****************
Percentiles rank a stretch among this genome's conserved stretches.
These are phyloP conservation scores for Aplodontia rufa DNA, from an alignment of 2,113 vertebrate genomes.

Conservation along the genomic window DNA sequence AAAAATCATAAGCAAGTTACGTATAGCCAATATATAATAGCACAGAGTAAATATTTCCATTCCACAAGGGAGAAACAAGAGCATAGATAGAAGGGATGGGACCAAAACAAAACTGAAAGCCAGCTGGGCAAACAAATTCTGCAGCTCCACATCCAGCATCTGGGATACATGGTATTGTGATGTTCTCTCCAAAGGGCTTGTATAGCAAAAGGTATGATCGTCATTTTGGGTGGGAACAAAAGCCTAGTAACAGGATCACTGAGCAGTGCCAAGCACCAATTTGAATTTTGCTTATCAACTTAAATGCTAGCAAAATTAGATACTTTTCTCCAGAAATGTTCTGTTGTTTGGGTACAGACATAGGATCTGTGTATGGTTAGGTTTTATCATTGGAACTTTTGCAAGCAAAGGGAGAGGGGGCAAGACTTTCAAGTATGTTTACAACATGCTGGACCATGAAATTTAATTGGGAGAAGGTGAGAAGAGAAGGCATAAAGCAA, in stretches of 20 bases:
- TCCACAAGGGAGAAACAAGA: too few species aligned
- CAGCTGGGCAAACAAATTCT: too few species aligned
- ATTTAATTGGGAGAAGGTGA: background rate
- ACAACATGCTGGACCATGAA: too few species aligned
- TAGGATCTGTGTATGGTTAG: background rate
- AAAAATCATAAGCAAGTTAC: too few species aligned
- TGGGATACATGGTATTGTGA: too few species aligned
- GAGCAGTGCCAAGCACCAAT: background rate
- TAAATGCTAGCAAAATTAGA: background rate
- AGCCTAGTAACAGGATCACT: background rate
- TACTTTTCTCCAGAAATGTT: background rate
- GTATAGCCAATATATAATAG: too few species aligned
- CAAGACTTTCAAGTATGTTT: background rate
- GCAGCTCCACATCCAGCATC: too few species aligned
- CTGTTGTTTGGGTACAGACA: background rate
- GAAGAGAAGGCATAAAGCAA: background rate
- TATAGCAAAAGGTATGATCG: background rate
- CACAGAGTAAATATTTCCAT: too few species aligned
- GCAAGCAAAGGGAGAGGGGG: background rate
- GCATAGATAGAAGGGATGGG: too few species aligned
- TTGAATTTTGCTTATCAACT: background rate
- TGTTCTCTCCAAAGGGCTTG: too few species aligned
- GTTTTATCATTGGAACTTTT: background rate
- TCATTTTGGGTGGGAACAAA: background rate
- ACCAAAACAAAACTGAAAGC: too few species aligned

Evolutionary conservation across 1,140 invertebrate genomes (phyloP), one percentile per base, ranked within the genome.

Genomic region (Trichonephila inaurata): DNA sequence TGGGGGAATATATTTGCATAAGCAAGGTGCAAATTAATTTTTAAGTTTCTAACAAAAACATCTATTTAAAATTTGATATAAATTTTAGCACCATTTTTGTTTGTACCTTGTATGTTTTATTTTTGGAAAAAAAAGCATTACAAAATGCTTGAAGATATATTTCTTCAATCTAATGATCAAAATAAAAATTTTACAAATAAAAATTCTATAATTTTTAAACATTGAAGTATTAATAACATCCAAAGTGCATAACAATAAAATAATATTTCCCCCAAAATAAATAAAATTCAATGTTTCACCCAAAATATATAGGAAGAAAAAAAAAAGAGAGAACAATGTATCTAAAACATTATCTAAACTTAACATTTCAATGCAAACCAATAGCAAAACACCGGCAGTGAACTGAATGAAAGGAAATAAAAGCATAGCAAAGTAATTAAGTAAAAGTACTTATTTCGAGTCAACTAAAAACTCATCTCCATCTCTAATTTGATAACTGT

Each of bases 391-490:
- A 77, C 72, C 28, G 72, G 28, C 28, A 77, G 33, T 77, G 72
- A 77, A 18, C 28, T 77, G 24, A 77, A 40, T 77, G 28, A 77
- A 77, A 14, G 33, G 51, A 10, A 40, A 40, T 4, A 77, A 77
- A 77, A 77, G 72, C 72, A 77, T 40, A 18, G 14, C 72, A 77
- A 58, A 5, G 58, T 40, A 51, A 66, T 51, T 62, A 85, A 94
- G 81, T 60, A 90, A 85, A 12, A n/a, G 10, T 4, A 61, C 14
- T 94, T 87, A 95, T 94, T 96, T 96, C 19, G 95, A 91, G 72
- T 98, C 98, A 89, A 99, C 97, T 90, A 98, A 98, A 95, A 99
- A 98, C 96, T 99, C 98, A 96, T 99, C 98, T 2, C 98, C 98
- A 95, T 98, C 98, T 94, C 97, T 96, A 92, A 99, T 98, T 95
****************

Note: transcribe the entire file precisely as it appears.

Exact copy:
Percentiles rank a stretch among this genome's conserved stretches.
These are phyloP conservation scores for Aplodontia rufa DNA, from an alignment of 2,113 vertebrate genomes.

Conservation along the genomic window DNA sequence AAAAATCATAAGCAAGTTACGTATAGCCAATATATAATAGCACAGAGTAAATATTTCCATTCCACAAGGGAGAAACAAGAGCATAGATAGAAGGGATGGGACCAAAACAAAACTGAAAGCCAGCTGGGCAAACAAATTCTGCAGCTCCACATCCAGCATCTGGGATACATGGTATTGTGATGTTCTCTCCAAAGGGCTTGTATAGCAAAAGGTATGATCGTCATTTTGGGTGGGAACAAAAGCCTAGTAACAGGATCACTGAGCAGTGCCAAGCACCAATTTGAATTTTGCTTATCAACTTAAATGCTAGCAAAATTAGATACTTTTCTCCAGAAATGTTCTGTTGTTTGGGTACAGACATAGGATCTGTGTATGGTTAGGTTTTATCATTGGAACTTTTGCAAGCAAAGGGAGAGGGGGCAAGACTTTCAAGTATGTTTACAACATGCTGGACCATGAAATTTAATTGGGAGAAGGTGAGAAGAGAAGGCATAAAGCAA, in stretches of 20 bases:
- TCCACAAGGGAGAAACAAGA: too few species aligned
- CAGCTGGGCAAACAAATTCT: too few species aligned
- ATTTAATTGGGAGAAGGTGA: background rate
- ACAACATGCTGGACCATGAA: too few species aligned
- TAGGATCTGTGTATGGTTAG: background rate
- AAAAATCATAAGCAAGTTAC: too few species aligned
- TGGGATACATGGTATTGTGA: too few species aligned
- GAGCAGTGCCAAGCACCAAT: background rate
- TAAATGCTAGCAAAATTAGA: background rate
- AGCCTAGTAACAGGATCACT: background rate
- TACTTTTCTCCAGAAATGTT: background rate
- GTATAGCCAATATATAATAG: too few species aligned
- CAAGACTTTCAAGTATGTTT: background rate
- GCAGCTCCACATCCAGCATC: too few species aligned
- CTGTTGTTTGGGTACAGACA: background rate
- GAAGAGAAGGCATAAAGCAA: background rate
- TATAGCAAAAGGTATGATCG: background rate
- CACAGAGTAAATATTTCCAT: too few species aligned
- GCAAGCAAAGGGAGAGGGGG: background rate
- GCATAGATAGAAGGGATGGG: too few species aligned
- TTGAATTTTGCTTATCAACT: background rate
- TGTTCTCTCCAAAGGGCTTG: too few species aligned
- GTTTTATCATTGGAACTTTT: background rate
- TCATTTTGGGTGGGAACAAA: background rate
- ACCAAAACAAAACTGAAAGC: too few species aligned

Evolutionary conservation across 1,140 invertebrate genomes (phyloP), one percentile per base, ranked within the genome.

Genomic region (Trichonephila inaurata): DNA sequence TGGGGGAATATATTTGCATAAGCAAGGTGCAAATTAATTTTTAAGTTTCTAACAAAAACATCTATTTAAAATTTGATATAAATTTTAGCACCATTTTTGTTTGTACCTTGTATGTTTTATTTTTGGAAAAAAAAGCATTACAAAATGCTTGAAGATATATTTCTTCAATCTAATGATCAAAATAAAAATTTTACAAATAAAAATTCTATAATTTTTAAACATTGAAGTATTAATAACATCCAAAGTGCATAACAATAAAATAATATTTCCCCCAAAATAAATAAAATTCAATGTTTCACCCAAAATATATAGGAAGAAAAAAAAAAGAGAGAACAATGTATCTAAAACATTATCTAAACTTAACATTTCAATGCAAACCAATAGCAAAACACCGGCAGTGAACTGAATGAAAGGAAATAAAAGCATAGCAAAGTAATTAAGTAAAAGTACTTATTTCGAGTCAACTAAAAACTCATCTCCATCTCTAATTTGATAACTGT

Each of bases 391-490:
- A 77, C 72, C 28, G 72, G 28, C 28, A 77, G 33, T 77, G 72
- A 77, A 18, C 28, T 77, G 24, A 77, A 40, T 77, G 28, A 77
- A 77, A 14, G 33, G 51, A 10, A 40, A 40, T 4, A 77, A 77
- A 77, A 77, G 72, C 72, A 77, T 40, A 18, G 14, C 72, A 77
- A 58, A 5, G 58, T 40, A 51, A 66, T 51, T 62, A 85, A 94
- G 81, T 60, A 90, A 85, A 12, A n/a, G 10, T 4, A 61, C 14
- T 94, T 87, A 95, T 94, T 96, T 96, C 19, G 95, A 91, G 72
- T 98, C 98, A 89, A 99, C 97, T 90, A 98, A 98, A 95, A 99
- A 98, C 96, T 99, C 98, A 96, T 99, C 98, T 2, C 98, C 98
- A 95, T 98, C 98, T 94, C 97, T 96, A 92, A 99, T 98, T 95